Vote 100

Vote 100: UK Parliament celebrates a century of women’s voices

Main Image: The Representation of the People Act 1918, which gave all men over 21 and women over 30 who met a property qualification the right to vote

Prime Minister Theresa May will officially launch the UK Parliament’s Vote 100 programme at a reception in Westminster Hall today with all female MPs past and present being invited. The UK Parliament’s Vote 100 project is a year-long programme of events celebrating a century of women’s voices in Parliament, the journey towards universal suffrage and the first women MPs

Immersive and interactive technologies will be used to tell the story of women and parliament. Lost historic spaces which were used to segregate women from the business of Parliament will be recreated and the story of those crucial campaigners and trailblazers retold

Throughout 2018, Vote 100 will celebrate milestones in women’s suffrage and the contribution of women to politics in the UK, with a series of events, exhibitions and educational programmes including its main exhibition Voice & Vote.

The Voice & Vote: Women’s Place in Parliament exhibition will be staged in Westminster Hall and featuring a range of interactive features, the exhibition will cover the campaign for votes for women to the representation of women in the House of Commons and the House of Lords.

Throughout the exhibition, rare and previously unseen historic objects, pictures and archives from the Parliamentary collections and elsewhere will be on show. Together with immersive and interactive technologies, the exhibition will tell the story of women in Parliament, the campaigning, the protests and the achievements. It will also examine where we are today and how you can make change happen.

The exhibition will show how when women could stand for Parliament from 1918 among the spaces provided for them was an office called the Lady Members’ Room, which was poorly furnished and became increasingly overcrowded as more women were elected as MPs. They had to share the space, which became known as “The Tomb” despite their differing politics. Once the few desks provided were all taken, women MPs had to sit on the floor to do their paperwork and hold meetings in corridors.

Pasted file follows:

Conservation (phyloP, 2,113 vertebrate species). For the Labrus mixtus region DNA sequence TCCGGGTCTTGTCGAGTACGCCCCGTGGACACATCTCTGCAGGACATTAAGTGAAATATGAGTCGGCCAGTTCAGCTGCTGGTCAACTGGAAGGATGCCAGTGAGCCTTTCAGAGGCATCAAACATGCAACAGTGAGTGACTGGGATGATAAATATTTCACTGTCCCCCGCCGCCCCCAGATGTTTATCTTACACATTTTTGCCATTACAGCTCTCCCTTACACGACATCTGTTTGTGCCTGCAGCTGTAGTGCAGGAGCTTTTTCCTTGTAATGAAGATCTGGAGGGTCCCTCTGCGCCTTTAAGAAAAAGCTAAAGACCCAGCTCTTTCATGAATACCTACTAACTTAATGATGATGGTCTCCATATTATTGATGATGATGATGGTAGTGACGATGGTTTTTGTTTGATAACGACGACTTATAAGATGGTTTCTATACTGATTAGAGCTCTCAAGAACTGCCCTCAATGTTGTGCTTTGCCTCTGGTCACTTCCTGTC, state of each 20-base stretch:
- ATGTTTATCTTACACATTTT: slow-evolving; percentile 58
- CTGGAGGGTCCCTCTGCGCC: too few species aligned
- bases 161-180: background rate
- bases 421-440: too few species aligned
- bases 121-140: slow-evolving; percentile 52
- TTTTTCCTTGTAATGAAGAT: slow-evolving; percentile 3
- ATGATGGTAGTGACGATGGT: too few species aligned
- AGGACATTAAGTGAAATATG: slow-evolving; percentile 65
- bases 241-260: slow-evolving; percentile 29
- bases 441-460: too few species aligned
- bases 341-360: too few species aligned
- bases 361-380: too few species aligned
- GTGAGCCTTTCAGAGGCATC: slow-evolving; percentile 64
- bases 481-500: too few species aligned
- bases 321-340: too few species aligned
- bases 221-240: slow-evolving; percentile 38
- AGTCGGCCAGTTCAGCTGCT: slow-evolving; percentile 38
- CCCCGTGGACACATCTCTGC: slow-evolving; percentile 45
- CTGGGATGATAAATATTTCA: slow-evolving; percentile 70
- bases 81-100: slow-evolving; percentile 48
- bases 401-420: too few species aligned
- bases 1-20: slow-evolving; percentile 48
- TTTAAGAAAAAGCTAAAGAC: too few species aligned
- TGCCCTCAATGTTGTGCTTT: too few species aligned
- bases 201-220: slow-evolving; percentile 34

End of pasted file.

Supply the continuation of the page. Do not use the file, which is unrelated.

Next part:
The exhibition will also provide visitors with immersive spaces, recreating lost historical places within the Palace of Westminster where women, who were banned from the public galleries before 1918, would watch proceedings from areas such as The Ventilator, where 200 years ago a loft space above the House of Commons Chamber was where women watched and listened to Parliamentary debates. And The Cage, which was a place, after the 1834 fire which destroyed the old Palace of Westminster, in the new House of Commons that was a kind of Ladies’ Gallery which allowed women to view the Chamber from high up above the Speaker’s Chair. The gallery was closed off by brass grilles, deliberately placed there to stop MPs seeing the women. The grilles restricted women’s view and the Ladies’ Gallery was hot, stuffy and so nicknamed “The Cage”.

The final part of the exhibition will be the Chamber, exploring the experience and work of women MPs and members of the House of Lords today. Women have now occupied the highest positions in Parliament, including Betty Boothroyd, the first, and only (so far) woman Speaker and Baroness Hayman, the first Lord Speaker in the House of Lords.

The exhibition will feature a series of significant items on loan from around the UK, brought together for the first time ever. One of the loans reveals the story of Alice Hawkins, a WSPU suffragette from Leicester who was jailed five times for campaigning for women’s rights.  The loan from Hawkins’s family to the Voice and Vote exhibition includes her original Women’s Social and Political Union (WSPU) sash, a ‘Holloway’ portcullis brooch and her hunger strike medal, awarded by the WSPU for “a gallant action”.  It is the first time these items have been put on public display.  Buried in a pauper’s grave, Hawkins’s actions are now being recognised as a statue of her is unveiled in her home town of Leicester.

“This exciting exhibition should really give the public a sense of the barriers that women had to overcome to participate in democracy,” said Melanie Unwin, Co-curator of the Voice and Vote exhibition.

Free tickets for the exhibition will be available online from today, Tuesday 6 February.

Voice & Vote: Women’s Place in Parliament will be held in Westminster Hall from 27 June to 6 October 2018.